With Ramadan drawing to a close, Mohammad from Kuwait shares his experiences on managing diabetes while fasting during this holy month. Please remember that the content in this Global Postcard is not intended to replace advice from your healthcare professional. Diabetes is different for everyone, so it’s important to chat with your healthcare professional for advice that is right for you.
Not sure where to start the conversation with your healthcare professional? Check out the International Diabetes Federation practical guidelines on diabetes and Ramadan here.
Since it is considered one of the five pillars of Islam, Ramadan is a month when Muslims fast from having food and drinks (including water) from sunrise to sunset. The main purpose of fasting is to have inner discipline, and to understand how poor people feel, and to be able to give to those in need.
People living with diabetes around the globe fast during this holy month – including here in Kuwait – although they are not obliged to fast. If they are not fasting, they have the option to give away an amount of money as a form of charity for an individual who is fasting during the full duration of the holy month.
If you tend to have frequent high or low blood sugars, doctors and healthcare professionals will suggest that you avoid fasting. If you are living with type 1 diabetes and willing to fast, it is important to always consult your doctor before fasting. Doctors and healthcare professionals may suggest these considerations:
Try to stick to a healthy meal plan with a low percentage of fat and full of fiber and protein. Divide meals into three to five meals a day (three meals and two snacks), as this will help avoid hunger and maintain better sugar levels.
Be sure to check BG levels every two hours to check for high or low blood sugars. It is recommended that sugar levels should be 7-10 mmol/l during the fasting period. If your sugar levels are below 6 mmol/l, doctors and healthcare professionals will suggest you to stop fasting and treat your BG if it goes lower. If BG levels are above 10 mmol/l, check for ketones; if positive for ketones, it is suggested that you should stop fasting, take a correction dose and drink water.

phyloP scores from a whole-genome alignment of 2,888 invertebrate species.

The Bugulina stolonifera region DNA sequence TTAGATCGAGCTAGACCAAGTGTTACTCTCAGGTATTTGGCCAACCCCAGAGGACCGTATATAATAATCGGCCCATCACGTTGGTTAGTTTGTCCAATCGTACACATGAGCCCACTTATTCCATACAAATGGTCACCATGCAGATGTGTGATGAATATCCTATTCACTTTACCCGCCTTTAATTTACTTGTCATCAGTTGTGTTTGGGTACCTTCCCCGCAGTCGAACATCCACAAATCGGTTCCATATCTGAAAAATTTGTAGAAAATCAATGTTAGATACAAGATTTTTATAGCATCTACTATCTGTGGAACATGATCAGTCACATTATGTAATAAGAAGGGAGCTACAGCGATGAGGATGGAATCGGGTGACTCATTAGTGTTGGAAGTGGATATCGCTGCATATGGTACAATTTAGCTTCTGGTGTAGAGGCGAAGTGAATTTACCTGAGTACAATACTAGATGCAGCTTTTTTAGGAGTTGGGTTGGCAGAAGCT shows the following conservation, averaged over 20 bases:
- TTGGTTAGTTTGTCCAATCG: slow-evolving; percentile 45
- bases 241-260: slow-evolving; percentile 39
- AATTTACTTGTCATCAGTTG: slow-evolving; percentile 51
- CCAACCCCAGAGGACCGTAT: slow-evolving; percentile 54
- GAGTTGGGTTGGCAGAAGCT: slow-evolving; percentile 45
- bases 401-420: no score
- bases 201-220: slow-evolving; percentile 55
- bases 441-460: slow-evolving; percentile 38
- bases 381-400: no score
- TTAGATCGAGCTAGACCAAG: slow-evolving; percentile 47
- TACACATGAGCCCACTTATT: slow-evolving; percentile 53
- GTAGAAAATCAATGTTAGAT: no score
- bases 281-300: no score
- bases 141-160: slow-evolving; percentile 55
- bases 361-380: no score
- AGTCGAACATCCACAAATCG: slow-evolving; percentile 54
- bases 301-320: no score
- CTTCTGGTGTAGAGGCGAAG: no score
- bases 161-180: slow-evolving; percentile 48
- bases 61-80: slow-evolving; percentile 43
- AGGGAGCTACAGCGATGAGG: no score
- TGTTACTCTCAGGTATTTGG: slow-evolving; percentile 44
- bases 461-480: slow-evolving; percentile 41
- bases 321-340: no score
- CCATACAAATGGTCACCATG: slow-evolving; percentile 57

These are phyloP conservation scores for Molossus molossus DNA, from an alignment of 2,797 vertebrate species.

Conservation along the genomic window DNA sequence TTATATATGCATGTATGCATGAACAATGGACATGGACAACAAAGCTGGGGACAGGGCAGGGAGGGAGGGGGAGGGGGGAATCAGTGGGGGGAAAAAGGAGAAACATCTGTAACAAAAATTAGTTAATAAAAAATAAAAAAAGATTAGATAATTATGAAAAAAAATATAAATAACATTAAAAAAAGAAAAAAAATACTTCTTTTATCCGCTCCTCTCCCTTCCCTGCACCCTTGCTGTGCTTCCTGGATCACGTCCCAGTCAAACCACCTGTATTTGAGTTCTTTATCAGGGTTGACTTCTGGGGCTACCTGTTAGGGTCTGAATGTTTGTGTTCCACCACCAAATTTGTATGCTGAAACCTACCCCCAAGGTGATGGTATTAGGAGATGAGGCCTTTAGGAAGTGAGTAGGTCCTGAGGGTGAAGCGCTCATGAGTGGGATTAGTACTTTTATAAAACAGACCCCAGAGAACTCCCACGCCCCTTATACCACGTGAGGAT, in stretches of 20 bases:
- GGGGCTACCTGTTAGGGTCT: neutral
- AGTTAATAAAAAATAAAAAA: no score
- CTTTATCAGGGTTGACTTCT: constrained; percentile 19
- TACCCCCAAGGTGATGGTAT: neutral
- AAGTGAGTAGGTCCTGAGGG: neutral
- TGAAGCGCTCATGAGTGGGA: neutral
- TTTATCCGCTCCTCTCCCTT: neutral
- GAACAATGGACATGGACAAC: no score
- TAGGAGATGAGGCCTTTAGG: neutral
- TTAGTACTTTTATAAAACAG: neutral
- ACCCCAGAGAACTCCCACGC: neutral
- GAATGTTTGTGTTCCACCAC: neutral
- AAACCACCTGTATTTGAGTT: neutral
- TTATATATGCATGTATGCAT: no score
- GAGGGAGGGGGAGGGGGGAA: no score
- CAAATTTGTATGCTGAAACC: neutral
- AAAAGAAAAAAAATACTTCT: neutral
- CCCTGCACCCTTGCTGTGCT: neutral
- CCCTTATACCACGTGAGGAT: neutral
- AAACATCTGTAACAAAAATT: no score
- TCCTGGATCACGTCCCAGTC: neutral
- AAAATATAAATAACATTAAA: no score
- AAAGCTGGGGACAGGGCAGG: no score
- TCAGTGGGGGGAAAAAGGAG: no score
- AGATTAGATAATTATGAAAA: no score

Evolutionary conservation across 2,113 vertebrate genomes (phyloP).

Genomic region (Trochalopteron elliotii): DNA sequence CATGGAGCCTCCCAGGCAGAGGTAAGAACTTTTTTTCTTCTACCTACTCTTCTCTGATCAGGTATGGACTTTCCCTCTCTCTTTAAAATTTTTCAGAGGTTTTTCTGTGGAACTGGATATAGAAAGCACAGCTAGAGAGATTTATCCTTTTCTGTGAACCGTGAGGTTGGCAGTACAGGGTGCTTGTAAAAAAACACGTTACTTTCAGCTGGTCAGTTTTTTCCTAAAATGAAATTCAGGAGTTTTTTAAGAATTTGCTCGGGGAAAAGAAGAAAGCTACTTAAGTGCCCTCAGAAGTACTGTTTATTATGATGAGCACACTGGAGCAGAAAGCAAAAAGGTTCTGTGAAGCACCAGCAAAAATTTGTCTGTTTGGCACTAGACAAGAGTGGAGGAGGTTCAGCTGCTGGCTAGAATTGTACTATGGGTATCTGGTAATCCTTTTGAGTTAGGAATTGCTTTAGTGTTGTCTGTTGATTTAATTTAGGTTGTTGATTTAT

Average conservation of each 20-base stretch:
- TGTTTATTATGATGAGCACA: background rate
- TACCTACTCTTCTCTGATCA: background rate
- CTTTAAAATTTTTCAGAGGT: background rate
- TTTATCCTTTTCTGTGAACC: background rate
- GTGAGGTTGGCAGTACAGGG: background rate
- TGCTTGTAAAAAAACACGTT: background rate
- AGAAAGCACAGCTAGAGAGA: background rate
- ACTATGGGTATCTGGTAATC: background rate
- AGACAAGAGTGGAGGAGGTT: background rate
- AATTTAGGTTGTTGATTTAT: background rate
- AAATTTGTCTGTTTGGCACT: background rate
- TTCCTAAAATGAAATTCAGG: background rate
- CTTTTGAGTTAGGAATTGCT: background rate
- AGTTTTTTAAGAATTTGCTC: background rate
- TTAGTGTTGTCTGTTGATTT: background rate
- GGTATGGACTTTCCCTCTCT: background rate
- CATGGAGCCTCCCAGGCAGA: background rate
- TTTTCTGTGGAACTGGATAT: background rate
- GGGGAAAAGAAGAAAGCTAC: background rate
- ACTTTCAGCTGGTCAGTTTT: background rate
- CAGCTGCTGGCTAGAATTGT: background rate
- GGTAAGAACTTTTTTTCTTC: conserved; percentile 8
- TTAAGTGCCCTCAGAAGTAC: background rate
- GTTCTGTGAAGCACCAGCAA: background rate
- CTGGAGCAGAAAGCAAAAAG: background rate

It is important to always have your hypo kit handy during Ramadan, along with other essential diabetes supplies such as your BG testing device and medical ID, just in case your blood sugar drops while you are on the go.
Healthcare professionals and doctors may recommend a light workout before the eftar, which is also called futoor, iftar or fatoor, (the last meal before fasting, which is before dawn), such as walking, pilates, or yoga. They also generally recommend saving extensive sports for after the eftar (the first meal after the fasting, which is usually during the dusk period), not before, to avoid hypos or hypers.
As a person living with diabetes, I reduce my consumption of desserts and food that contain high percentage of fat, avoid having big portions of food during suhoor (otherwise known as suhur or sahur) meal, and avoid having plenty of coffee and tea during suhoor meal. Some foods that I eat during suhoor meal: brown bread; hummus and broad beans (fava beans); fruits such as bananas, oranges and apples; fresh vegetables, as well as a small portion of nuts such as almonds.
While having the futoor meal, doctors and healthcare professionals would generally recommend to have one or two dates, along with some liquids such as water or soup. While taking any medication along with this meal, they also suggest 15- to 20- minute pause and resume having your meal afterwards.